A tale of two cuillères

Dish ran away wih spoon

This is a story of two spoons, one French, the other English. La cuillère à café was petite yet shapely, designed to stir a tiny cup and bring small, delicate tastes to elegant rosebud bouches. The other implement was a practical sort, the more generously endowed cuillère à thé. Despite their similar functions, between the coffee spoon and the teaspoon there was not a drop of comprehension.

“Pardonnez-moi, Mademoiselle,” said the coffee spoon. “Around here we take our coffee in thimble-sized tasses. You are rather too hefty for our liking.”

“Well, excusez-moi,” said the teaspoon, polishing her accent. “I am much appreciated all over the world for my spoonful of sugar. And I’m a whizz at scooping breakfast cereal. You may look pretty but you are clearly not up to snuff.”

“Pfft! I can assure you my lineage is sterling. Not only do I stir with the best but I am used at many fine French tables with dessert.”

“Dessert? But that is the job of the fork.”

La fourchette to eat dessert?” scoffed the coffee spoon. “Ma pauvre cousine, quel manque d’éducation!”

“You sure talk fancy in French but you strike me as a bit of a lightweight. How much do you weigh, exactly?”

And that is when things got rather ugly. They scooped and clashed and poor teaspoon, for all her heaping size, rather swooned. La cuillère à café was petite but she packed a good punch.

“I shall leave this place and never return,” declared teaspoon, defeated. And off she went, accompanied by a dish.

And it was ainsi.

The moral of the story? Here in France the cuillère à café, also known as la petite cuillère, is commonly used for coffee and dessert. If you, like me, feel the need for the heftier teaspoon, you will have to import it.

Do you prefer to eat dessert with a spoon or a fork?

Marianne in mourning

Marianne pleureTears and other public displays of emotion are not characteristic of the French. But while they may not smile and laugh all the time that does not mean the French don’t feel things. Deeply.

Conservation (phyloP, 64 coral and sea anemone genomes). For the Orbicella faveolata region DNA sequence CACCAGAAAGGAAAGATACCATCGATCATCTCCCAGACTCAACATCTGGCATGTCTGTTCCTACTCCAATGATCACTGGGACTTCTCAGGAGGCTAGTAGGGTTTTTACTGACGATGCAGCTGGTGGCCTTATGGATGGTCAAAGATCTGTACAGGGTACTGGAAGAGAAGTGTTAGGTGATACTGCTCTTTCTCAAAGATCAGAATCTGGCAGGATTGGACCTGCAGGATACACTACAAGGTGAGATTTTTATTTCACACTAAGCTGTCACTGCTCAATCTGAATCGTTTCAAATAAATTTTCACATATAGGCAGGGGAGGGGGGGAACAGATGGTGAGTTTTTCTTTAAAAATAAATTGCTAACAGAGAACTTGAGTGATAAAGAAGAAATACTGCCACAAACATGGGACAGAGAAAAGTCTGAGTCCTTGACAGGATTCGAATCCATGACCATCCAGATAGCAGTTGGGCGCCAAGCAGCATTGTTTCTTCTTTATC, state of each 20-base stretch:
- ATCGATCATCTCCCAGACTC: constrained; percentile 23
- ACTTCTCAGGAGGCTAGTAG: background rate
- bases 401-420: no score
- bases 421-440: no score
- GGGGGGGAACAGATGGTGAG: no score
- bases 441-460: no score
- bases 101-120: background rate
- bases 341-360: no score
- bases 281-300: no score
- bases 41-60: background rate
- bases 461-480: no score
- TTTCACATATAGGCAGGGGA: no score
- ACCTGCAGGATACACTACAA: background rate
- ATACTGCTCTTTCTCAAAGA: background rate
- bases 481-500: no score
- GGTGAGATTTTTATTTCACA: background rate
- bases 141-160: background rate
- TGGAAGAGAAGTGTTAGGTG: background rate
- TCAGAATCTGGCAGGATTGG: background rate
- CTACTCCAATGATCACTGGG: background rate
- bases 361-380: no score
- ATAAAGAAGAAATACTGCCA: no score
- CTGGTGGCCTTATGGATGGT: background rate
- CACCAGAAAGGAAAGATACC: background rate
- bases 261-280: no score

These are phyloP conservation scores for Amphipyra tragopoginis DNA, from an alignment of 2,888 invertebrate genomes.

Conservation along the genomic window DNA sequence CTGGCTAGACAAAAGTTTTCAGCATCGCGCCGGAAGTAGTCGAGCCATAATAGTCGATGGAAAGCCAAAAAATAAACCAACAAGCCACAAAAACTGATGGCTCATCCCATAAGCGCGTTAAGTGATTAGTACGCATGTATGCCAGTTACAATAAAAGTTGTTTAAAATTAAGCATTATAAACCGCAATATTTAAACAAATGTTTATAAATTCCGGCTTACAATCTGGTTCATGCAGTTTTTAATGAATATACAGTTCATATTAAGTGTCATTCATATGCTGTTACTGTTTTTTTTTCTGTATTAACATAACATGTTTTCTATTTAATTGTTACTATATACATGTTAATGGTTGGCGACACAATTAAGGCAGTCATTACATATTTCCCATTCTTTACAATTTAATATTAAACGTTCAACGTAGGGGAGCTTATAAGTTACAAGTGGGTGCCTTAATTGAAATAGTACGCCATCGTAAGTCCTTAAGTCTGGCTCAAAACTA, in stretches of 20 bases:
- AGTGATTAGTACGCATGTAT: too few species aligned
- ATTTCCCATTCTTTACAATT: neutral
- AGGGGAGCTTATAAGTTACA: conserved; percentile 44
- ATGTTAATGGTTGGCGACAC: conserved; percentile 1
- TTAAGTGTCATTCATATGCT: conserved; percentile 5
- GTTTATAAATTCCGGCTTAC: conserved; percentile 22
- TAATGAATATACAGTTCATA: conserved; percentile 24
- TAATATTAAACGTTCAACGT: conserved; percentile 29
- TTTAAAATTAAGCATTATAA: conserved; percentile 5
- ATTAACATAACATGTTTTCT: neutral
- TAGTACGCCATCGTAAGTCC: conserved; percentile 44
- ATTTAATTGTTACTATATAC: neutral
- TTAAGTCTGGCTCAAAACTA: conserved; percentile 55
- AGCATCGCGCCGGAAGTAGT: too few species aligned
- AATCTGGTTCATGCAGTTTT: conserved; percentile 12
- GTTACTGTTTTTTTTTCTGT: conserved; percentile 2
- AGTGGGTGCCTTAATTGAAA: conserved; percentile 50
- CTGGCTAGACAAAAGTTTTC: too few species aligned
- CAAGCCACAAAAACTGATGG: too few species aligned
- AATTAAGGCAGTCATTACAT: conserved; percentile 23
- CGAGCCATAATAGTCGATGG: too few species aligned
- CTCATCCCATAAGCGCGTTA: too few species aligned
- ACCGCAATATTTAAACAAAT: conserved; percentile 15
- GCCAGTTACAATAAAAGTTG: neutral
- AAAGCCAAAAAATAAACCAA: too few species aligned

Marianne is in mourning. For three days the nation will wear black, mourn its dead, weep for so many innocent lives lost in Paris on November 13, 2015. There will be anger, there will be sadness and regret. These feelings will erupt only occasionally into tears and shouting. Mostly, there will be small acts of kindness, like those of the strangers who took in blood-stained victims from the street and let them shower, who offered food and shelter for a few hours until the siege was over. Like the gesture of this spontaneous embrace captured when shots last rang out in Paris.

There is no accordion music playing in the streets of Paris — not today or any other day. Paris is not the romantic city of postcards, of Hollywood movies, although if you spend any time there you will experience moments of pure magic. Perhaps you will love its joie de vivre all the more for the fact that it takes place against a backdrop of restraint.

I am not a Parisian but a little piece of my heart will always be there. We lived in Paris for most of 1986 before getting married here. Our apartment was in the 7th arrondissement, just a few blocks from the Eiffel tower. It was a short time but one that left an indelible mark in my memory. Paris is indeed a moveable feast.

There was a wave of terror attacks in Paris that year. As a Canadian abroad, it was the first time I had encountered machine-gun toting police in the street. We lived with what became for me the constant fear of bombs in the metro, in the cinemas and the shops. I learned the French word for terrorist act – attentat – and became familiar with the identity checks and security measures of the plan ‘Vigipirate’.

Like many of my compatriots here in France, I have felt numb since waking to the news of Friday’s attacks. Perhaps it was to be expected. Since we reeled from the cold-blooded murders at Charlie Hebdo in January, there have been many reported terror attempts – fortunately failed. Lest we forget, France is still public enemy number one of Daesh.

And like many of my fellow countrymen, I wonder why. Why are we fighting a war that cannot be won, at least not with bombs? Why can’t we fix our own broken social system so that French-born Muslims provide less fertile ground for extremism? It’s complicated and I don’t have any answers, other than the obvious one: life is precious. Any life lost to evil, whether in Paris or Beirut, must be mourned.

Marianne is crying but it is not out of self pity. Let us shed a tear for Paris, and for her victims, but no more.

The world needs light and undying love and for this reason Paris will continue to shine.

Vive la France.

Remembering ‘les poilus’

W2289-Affiche14-18_PoiluType_0_94926The French would not be French if they didn’t do things a little differently.